Teen hacker confesses three-year crime spree
DDoS, botnets, SWAT calls, bomb threats, credit fraud...
A juvenile hacker with a reputation for stirring up trouble in online gaming groups has admitted to multiple computer felonies, including cyber attacks that overwhelmed his victims with massive amounts of data and the placing of hoax emergency phone calls that elicited visits by heavily armed police teams.
Known by the online handle of Dshocker, the 17-year-old Massachusetts hacker also admitted he breached multiple corporate computer systems, called in bomb threats and engaged in credit card fraud. The defendant, who was identified only by the initials N.H., pleaded guilty to charges in court documents that included one count each of computer fraud and interstate threats and four counts of wire fraud.
Dshocker is best known in hacker and gaming circles as the miscreant said to have perpetrated a series of attacks on members of myg0t, an online confederation dedicated to cheating and disrupting play in online games such as Counter Strike. He also unleashed attacks on other well-known hackers, according to online accounts.
According to federal prosecutors in Boston, Dshocker has since 2005 controlled "several" botnets comprising "tens of thousand [sic] of infected computers" used to carry out distributed denial of service (DDoS) attacks on his victims. In January, he turned his attention to a practice known as "swatting," in which he made hoax 911 calls that falsely reported violent crimes were underway. On at least several occasions, the calls prompted visits by armed police.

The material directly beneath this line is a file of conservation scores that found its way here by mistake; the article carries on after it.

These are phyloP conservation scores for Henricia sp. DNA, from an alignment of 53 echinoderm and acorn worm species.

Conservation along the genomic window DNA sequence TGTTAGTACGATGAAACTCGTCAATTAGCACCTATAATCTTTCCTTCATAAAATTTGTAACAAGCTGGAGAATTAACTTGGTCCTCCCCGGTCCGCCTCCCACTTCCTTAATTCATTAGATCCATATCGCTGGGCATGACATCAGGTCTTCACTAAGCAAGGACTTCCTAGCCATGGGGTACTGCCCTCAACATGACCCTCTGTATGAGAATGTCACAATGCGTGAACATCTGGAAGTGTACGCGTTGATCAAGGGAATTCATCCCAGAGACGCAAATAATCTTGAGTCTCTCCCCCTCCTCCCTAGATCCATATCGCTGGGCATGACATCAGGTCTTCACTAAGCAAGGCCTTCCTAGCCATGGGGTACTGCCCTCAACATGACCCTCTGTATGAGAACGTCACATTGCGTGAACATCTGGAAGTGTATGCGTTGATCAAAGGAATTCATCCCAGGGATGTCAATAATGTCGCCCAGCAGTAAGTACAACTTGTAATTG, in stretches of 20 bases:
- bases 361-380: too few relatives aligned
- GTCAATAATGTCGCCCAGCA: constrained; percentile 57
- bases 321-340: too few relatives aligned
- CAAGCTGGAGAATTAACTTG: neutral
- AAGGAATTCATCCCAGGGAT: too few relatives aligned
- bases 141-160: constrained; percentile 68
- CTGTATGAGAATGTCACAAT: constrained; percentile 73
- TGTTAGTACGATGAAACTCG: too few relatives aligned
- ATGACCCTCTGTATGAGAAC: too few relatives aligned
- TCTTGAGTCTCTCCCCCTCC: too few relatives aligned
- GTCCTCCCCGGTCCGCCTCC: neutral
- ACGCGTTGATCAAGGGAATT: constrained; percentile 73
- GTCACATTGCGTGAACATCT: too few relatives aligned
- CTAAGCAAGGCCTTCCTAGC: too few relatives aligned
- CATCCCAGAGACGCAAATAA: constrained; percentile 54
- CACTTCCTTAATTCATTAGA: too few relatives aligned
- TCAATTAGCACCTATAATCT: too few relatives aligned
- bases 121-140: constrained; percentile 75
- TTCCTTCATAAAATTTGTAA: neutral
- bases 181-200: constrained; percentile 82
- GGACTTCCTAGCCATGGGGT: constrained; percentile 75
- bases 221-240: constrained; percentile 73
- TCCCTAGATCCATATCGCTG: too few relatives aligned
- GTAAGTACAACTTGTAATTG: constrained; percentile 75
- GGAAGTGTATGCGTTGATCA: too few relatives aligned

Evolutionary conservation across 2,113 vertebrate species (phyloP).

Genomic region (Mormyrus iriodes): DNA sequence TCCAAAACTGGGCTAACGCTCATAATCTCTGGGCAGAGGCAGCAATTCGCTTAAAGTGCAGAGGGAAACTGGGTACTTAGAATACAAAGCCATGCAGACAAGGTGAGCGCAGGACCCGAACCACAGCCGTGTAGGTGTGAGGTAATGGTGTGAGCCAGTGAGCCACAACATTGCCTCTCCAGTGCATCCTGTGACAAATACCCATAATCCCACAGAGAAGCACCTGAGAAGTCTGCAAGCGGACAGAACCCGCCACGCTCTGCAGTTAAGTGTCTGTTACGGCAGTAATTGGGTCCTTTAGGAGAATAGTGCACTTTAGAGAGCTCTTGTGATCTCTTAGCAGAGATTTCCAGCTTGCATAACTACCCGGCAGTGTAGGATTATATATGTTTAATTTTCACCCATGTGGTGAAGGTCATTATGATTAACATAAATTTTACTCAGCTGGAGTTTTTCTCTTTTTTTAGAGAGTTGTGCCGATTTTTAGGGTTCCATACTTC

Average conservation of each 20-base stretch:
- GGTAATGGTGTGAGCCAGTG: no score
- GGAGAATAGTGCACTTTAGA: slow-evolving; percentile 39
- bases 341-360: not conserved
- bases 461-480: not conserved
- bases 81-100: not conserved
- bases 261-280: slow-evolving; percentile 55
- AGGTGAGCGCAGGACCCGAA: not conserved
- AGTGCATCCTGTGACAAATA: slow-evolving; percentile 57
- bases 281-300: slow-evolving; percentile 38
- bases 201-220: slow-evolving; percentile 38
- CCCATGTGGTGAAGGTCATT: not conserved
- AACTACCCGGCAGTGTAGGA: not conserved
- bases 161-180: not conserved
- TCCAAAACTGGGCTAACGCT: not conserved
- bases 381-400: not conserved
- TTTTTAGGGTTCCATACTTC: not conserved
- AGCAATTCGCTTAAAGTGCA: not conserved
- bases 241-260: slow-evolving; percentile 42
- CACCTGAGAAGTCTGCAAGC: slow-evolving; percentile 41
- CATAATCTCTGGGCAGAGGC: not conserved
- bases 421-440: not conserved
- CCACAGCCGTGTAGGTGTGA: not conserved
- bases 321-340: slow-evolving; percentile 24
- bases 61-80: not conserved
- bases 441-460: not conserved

To fool police, Dshocker spoofed his phone number so it appeared to originate from a victim who was located thousands of miles away. He obtained the victims' numbers and addresses by breaking into the computer systems of their internet service providers and accessing subscriber records. Charter Communications, Road Runner, and Comcast are among the ISPs he broke into.
One call falsely reporting a violent crime in progress was made in March to the police department in Seattle. Another in April was made to police in Roswell, Georgia. Both calls originated from a phone located in Dshocker's home town of Worcester, Massachusetts. He also phoned in a false bomb threat at one school and the presence of an armed gunman at another.
Dshocker didn't limit his illegal hacking to settling grudges with fellow gamers. From 2005 to earlier this year, he used stolen credit card information to make fraudulent purchases. He also managed to gain free internet access by stealing proprietary software from a large, unnamed electronics company and then using it to modify his cable modem.
Dshocker agreed to the imposition of an 11-month sentence of juvenile detention. Had he been tried as an adult, he could have faced a maximum of 10 years in prison and a fine of $250,000. ®
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